But most of those books, and the others I read from the first days of literacy until Fear and Loathing, wound up with the restoration of some sort of order. The Cat in the Hat is sent packing; Max wakes up, leaving the Wild Things where they are; the Hardy Boys’ ingenuity leads the cops to the evil hophead at the Deadman’s Hill Lighthouse Food Court, or whatever. But, with the exception of the tiny chicken in Richard Scarry’s books, the one who stubbornly insists in thinking he’s a dog, and strays from the line to “bow wow” at passers-by, most young-lit. heroes work—even begrudgingly—to preserve the system.

Fear and Loathing was likely my first exposure to a protagonist who was not only not an agent of the status quo, but was also clearly insane. My grid-system schooner was abandoned, short at least two masts and without a chance of completion, before Thompson got to the ether in the trunk of his rental car.

I moved on to Fear and Loathing: On the Campaign Trail ’72, the vicious tone of which entertained me, though the politics were light years beyond me at the time: I was too young to understand the demonization of a president and the need for savage response—though I get it now. And the collection The Great Shark Hunt was on whole, I’m sorry to admit, too sober.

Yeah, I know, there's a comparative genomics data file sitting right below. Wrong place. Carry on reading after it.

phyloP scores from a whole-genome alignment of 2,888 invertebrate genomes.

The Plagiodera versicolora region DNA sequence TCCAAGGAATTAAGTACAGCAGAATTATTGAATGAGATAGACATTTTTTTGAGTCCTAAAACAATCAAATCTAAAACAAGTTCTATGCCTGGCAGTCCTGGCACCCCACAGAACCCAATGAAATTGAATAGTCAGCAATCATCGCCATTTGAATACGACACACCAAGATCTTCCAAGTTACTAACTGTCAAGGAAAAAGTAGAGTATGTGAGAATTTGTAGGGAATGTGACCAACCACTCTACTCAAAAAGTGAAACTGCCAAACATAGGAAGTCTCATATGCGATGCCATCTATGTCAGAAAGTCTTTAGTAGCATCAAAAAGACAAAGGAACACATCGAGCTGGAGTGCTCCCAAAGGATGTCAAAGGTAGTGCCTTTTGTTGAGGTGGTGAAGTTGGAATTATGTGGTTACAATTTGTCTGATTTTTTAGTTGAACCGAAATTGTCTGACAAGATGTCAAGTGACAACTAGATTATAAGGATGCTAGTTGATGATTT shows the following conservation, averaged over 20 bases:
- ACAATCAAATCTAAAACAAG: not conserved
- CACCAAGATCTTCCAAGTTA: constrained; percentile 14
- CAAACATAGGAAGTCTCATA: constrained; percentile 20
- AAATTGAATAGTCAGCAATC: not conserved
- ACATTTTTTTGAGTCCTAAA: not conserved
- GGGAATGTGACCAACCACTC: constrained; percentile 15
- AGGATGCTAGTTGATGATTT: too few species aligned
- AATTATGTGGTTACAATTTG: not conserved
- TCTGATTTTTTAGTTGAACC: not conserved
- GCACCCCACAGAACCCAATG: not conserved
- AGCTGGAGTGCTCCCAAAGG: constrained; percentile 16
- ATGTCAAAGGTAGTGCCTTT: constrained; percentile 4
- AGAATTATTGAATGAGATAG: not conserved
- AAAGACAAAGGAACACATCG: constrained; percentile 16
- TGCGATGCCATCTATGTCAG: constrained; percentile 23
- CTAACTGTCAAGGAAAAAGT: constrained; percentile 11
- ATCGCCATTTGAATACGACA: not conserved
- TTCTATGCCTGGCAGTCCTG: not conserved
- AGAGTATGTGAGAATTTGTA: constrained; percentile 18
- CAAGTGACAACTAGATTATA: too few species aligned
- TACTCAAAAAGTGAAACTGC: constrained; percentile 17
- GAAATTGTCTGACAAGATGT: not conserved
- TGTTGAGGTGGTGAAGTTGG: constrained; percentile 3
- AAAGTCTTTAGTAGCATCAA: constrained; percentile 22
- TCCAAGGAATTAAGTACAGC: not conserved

Because, at the time, what I wanted was the personality as much as the prose: Raoul Duke as much as—really more than—Hunter Stockton Thompson.

So, I lost track of him. I think I reread Las Vegas around the time the disappointing movie came out, to figure out why I thought the film lacking, and still found it very, very funny—if kind of dated. I had a better appreciation for the craft so, for the first time, I was impressed with Thompson as a writer rather than as a character, but by that time I’d gotten on to other narcotized scribes. I don’t know, after exposure to Burroughs’ Naked Lunch, heavy drug use played for yucks seemed kind of affected and quaint—like Cheech and Chong—a throwback persona.

In the interim, too, I had read interviews in which Thompson himself downplayed the excess for which he had become celebrated: “Obviously my drug use is exaggerated or I would be long since dead,” he told USA Today in 1990. Coupled with the speculative, perhaps petty, statements of other writers—if he had done what he said, he couldn’t have written what he wrote, they contended—this reinforced the vision of Thompson as a fabulist and satirist, more than simple fabled satyr.